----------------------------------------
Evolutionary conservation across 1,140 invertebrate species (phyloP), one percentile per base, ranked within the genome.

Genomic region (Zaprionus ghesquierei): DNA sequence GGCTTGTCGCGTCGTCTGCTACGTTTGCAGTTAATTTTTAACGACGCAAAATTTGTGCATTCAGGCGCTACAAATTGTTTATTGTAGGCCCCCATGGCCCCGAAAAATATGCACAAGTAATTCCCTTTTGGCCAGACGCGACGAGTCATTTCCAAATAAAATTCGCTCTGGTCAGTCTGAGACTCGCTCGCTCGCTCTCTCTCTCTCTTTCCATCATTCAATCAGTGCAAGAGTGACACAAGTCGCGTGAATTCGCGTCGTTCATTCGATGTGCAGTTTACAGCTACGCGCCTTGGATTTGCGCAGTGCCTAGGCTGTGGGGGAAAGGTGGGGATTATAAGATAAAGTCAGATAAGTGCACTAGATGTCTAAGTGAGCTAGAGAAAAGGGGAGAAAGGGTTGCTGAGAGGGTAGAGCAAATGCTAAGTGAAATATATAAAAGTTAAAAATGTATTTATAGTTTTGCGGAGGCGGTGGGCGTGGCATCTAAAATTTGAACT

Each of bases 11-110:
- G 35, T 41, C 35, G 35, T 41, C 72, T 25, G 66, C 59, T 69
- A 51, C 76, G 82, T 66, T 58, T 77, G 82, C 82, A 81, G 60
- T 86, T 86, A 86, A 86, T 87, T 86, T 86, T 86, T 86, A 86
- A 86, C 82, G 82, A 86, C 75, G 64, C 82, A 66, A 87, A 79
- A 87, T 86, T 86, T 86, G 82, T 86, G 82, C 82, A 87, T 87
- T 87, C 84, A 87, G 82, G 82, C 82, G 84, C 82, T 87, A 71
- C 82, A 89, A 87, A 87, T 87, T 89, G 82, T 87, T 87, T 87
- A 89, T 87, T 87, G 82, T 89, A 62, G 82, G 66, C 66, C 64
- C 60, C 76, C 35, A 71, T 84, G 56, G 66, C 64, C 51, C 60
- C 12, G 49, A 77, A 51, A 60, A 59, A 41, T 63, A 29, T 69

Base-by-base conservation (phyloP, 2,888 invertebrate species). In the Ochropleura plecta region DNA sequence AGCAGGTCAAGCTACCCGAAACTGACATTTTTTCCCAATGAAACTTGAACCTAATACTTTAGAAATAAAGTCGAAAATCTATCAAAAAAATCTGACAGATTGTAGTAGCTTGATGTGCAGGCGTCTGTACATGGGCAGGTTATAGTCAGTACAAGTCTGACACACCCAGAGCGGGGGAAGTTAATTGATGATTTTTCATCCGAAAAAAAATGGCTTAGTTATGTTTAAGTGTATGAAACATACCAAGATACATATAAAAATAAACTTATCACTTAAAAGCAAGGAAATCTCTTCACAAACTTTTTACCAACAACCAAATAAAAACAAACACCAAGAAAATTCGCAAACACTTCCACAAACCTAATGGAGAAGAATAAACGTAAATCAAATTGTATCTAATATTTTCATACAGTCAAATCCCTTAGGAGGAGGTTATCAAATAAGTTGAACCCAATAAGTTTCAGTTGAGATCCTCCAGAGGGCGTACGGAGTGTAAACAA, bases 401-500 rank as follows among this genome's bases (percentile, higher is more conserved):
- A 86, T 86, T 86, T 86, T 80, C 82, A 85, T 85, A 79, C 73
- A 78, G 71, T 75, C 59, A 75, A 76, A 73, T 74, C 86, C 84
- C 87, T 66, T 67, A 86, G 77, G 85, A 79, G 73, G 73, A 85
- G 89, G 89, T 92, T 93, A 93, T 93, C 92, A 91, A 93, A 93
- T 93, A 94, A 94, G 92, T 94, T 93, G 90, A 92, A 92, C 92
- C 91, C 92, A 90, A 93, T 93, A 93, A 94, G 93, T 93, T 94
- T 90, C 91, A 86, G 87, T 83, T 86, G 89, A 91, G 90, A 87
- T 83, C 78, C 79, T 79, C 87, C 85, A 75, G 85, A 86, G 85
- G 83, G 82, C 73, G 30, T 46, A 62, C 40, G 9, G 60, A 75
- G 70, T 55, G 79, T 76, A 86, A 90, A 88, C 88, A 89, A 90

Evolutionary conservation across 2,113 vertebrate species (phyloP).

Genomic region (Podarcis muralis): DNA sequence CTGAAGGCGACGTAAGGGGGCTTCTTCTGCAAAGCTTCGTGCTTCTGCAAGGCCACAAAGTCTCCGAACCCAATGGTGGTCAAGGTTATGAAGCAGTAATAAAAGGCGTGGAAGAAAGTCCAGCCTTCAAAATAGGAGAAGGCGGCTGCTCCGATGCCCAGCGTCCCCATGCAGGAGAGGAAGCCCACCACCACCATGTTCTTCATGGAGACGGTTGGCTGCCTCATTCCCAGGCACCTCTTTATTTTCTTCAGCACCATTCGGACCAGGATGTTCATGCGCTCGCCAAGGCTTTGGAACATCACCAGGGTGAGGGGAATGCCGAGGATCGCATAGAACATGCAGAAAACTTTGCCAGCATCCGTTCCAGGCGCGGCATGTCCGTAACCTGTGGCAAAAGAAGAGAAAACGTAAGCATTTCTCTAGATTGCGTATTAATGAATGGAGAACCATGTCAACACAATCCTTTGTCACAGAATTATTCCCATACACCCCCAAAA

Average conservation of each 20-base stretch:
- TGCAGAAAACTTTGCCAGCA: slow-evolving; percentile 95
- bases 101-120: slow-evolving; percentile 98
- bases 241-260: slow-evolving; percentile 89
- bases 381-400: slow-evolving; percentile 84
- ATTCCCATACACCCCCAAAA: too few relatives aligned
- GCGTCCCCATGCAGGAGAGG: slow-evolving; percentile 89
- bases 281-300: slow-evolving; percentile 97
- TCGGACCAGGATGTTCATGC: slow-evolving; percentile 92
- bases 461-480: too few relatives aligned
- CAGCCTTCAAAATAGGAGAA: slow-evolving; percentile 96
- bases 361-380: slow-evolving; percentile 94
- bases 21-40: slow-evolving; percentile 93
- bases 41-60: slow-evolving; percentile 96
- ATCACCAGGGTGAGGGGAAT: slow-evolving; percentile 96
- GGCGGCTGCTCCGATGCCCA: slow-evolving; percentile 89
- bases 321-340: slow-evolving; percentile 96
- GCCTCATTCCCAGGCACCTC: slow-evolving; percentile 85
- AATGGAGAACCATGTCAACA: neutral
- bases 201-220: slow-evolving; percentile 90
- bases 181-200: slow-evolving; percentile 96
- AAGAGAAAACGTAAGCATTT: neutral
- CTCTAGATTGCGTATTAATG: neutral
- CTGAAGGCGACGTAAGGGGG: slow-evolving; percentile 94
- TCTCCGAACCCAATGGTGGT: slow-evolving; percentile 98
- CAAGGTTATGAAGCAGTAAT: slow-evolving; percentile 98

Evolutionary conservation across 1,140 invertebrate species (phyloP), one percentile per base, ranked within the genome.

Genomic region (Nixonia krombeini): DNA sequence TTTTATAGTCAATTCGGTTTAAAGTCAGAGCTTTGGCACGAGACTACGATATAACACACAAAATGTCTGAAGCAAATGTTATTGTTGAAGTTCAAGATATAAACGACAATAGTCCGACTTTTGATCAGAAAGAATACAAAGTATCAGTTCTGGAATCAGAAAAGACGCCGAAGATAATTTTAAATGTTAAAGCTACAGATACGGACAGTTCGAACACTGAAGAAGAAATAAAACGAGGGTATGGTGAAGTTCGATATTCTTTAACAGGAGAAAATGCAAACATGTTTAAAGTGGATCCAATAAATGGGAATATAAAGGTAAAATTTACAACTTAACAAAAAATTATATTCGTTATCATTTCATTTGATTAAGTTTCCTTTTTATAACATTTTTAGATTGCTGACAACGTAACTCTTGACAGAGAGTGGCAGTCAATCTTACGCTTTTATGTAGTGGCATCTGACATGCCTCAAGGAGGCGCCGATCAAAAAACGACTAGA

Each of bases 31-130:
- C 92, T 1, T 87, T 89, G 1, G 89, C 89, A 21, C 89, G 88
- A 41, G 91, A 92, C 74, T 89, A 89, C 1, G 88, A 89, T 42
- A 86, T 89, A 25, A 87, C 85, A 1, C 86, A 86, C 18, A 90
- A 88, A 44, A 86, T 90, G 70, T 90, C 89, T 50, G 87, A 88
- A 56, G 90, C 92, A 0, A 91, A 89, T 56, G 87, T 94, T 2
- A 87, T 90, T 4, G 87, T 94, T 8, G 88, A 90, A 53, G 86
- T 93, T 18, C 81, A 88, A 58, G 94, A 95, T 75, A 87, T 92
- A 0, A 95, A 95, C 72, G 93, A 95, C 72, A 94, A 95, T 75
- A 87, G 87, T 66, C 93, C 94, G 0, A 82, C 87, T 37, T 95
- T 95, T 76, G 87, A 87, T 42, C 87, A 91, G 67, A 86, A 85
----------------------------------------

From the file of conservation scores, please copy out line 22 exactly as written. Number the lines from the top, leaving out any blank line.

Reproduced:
- T 83, C 78, C 79, T 79, C 87, C 85, A 75, G 85, A 86, G 85